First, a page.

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D.C. Program Would Compensate Grandparents for Child Care

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D.C. Program Would Compensate Grandparents for Child Care

D.C. Program Would Compensate Grandparents for Child Care

D.C. Program Would Compensate Grandparents for Child Care

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  • <iframe src="" width="100%" height="290" frameborder="0" scrolling="no" title="NPR embedded audio player">
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At least 25 states have a reimbursement program for relatives who care for kids who otherwise might end up in foster care. In Washington D.C., city officials are considering making payments to grandparents who take over custody of their grandkids.


Now officials here in Washington, DC, want to put grandparents on the payroll. Washington is the latest government to consider reimbursing relatives who care for children and keep them out of foster care. Eric Niiler reports.

ERIC NIILER reporting:

The walls of Shirley Bird's(ph) cramped three-bedroom apartment are plastered with framed photos. The 60-year-old grandmother looks through a pair of oversized glasses at a lineup of little kids.

Ms. SHIRLEY BIRD (Grandmother): The little fat baby between there is the fourth and the fifth is the little boy right between Elijah(ph) with his hand holding up like that. And this is my daughter.

NIILER: The last image is of a smiling, attractive woman in her late teens. Maybe she's going to the prom, or on a big date. But today Bird's 42-year=old daughter, Johnnie Mae(ph), is a mess, her life ruined by crack cocaine and a worsening case of AIDS.

Ms. BIRD: She can't seem to get her life together. She do well for a while, and then she goes back to using drugs and, you know, staying out and then she gets sick.

NIILER: After raising four kids herself, Bird is now raising her daughter's four children, ages six to 15. Bird quit working 10 years ago because the kids needed a home and a real mother. Now the family of five survives on $12,000 a year in welfare and Social Security. They buy groceries with food stamps. DC officials are now considering giving grandparents like Bird between $700 and $800 a month for each child. It would be the country's most generous family reimbursement program.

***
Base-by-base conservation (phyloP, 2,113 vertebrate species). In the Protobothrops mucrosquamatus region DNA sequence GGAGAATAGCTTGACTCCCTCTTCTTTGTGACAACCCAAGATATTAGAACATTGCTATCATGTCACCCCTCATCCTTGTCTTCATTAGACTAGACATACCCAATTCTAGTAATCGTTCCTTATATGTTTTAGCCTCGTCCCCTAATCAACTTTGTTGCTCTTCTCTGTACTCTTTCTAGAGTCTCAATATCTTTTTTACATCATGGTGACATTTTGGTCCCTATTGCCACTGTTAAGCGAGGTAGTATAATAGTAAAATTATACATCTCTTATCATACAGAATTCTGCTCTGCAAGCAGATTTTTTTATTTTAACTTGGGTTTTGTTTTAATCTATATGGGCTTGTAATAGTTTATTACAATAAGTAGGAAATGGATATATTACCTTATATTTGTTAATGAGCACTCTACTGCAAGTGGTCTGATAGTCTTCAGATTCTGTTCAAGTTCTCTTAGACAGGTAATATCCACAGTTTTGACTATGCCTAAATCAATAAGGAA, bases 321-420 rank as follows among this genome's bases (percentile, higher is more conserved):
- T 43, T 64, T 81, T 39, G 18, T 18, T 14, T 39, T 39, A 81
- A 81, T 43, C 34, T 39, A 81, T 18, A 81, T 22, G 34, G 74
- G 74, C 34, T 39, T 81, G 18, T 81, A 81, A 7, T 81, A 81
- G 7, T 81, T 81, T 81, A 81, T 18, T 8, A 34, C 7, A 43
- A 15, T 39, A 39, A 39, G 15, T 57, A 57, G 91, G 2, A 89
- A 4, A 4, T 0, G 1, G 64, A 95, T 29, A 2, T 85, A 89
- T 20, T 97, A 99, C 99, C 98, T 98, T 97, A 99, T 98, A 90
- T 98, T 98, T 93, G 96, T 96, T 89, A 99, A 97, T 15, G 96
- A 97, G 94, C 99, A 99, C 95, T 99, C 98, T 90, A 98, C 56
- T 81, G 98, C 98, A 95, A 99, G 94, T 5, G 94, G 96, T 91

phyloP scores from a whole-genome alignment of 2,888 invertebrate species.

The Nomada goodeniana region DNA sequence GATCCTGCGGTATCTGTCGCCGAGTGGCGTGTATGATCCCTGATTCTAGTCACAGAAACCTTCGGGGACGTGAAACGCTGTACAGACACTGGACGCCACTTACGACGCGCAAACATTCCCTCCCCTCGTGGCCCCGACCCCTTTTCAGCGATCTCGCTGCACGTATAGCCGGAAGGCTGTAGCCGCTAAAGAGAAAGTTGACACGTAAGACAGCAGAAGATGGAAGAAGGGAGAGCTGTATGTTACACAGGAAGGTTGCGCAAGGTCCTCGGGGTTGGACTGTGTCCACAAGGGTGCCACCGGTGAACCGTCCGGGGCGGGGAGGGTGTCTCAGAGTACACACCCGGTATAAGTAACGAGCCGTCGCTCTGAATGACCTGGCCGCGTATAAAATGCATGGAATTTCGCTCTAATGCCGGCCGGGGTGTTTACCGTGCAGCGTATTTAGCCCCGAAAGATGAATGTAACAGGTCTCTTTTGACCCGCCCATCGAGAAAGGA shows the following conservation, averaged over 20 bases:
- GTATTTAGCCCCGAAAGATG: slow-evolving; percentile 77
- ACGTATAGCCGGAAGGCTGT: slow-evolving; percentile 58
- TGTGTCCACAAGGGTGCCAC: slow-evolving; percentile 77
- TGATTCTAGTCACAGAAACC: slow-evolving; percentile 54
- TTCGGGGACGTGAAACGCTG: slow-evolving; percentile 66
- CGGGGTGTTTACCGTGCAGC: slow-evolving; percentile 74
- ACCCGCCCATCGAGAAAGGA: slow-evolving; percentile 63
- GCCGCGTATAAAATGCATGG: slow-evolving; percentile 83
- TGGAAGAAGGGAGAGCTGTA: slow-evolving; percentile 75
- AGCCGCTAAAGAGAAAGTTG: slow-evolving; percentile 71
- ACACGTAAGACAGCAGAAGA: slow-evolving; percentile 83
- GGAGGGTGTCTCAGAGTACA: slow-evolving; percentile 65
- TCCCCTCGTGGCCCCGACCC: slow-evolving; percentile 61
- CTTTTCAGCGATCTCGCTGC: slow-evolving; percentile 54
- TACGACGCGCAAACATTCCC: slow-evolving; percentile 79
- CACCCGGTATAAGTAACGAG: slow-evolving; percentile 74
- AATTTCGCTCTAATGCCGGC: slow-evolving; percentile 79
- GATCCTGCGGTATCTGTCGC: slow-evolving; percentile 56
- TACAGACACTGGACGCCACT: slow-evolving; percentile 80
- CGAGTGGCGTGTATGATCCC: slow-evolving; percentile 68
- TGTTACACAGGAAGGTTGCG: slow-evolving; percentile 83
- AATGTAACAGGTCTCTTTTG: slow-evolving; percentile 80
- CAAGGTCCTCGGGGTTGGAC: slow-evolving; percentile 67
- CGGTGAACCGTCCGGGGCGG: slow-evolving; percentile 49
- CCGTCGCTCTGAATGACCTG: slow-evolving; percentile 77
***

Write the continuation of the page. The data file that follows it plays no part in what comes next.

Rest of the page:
(Soundbite of door slamming)

CHELSEA(ph) (Granddaughter): Hi.

Ms. BIRD: Did you do well in your test, Chelsea?


(Soundbite of phone beeps)

Ms. BIRD: Who are you calling?

NIILER: After school, 14-year-old Chelsea heads right for the phone. But Bird checks on her homework first. It's these hardworking grandparents that the city wants to reward. Mimi Castaldi of the local AARP chapter says the city proposal requires grandparents to get legal custody of their grandchildren and undergo a criminal background check. Castaldi says children who stay within their extended family are better off. It's also cheaper in the long run than putting kids in city-run foster care.

Ms. MIMI CASTALDI (AARP, Washington, DC): The grandparents are there. They step up to the plate and they provide a continuous home for the children. And it prevents the city from having to deal with it in the child welfare system. It prevents the children from living with uncertainty.

NIILER: But not all experts agree. Mark Courtney is director of the Chapin Hall Center for Children at the University of Chicago. He says some grandparents feel an obligation to care for their grandchildren but just can't handle it. And what about aunts and uncles?

Mr. MARK COURTNEY (Chapin Hall Center for Children): Actually about two-fifths of relatives caring for children in the child welfare system are not grandparents. They tend to be younger, better-educated, in better health. Why are we singling out grandparents?

NIILER: Courtney says some of these programs may actually encourage families to break up.

Mr. COURTNEY: Paying off grandparents or other relatives to take children in, in some ways allows the state to avoid its responsibility to try to help parents who are having a hard time.

NIILER: Courtney says the grandparents give vital emotional support but need training and oversight by child welfare officials. DC City Councilwoman Linda Cropp--since so many grandparents are already doing this job, they need some extra financial help. For example, she says some seniors sacrifice their medication to support their grandchildren. The DC plan will cover about 8,000 families. Cropp says she wants to make sure that only the neediest get the stipend and that people don't take it as an entitlement.

Councilwoman LINDA CROPP (Washington, DC): We won't do something in the District that will send us into bankruptcy, but it will provide an opportunity for us to give some type of assistance.

NIILER: The council will vote next month on the proposal.

For her part, Shirley Bird says she would use the extra cash for schoolbooks and transportation.

Ms. BIRD: Oh, that would be a--definitely be a big help. Then maybe I could get a car, because I'm tired of riding buses and the train.

NIILER: Her eldest granddaughter goes to a performing arts high school and wants to be an actress.

For NPR News, I'm Eric Niiler.


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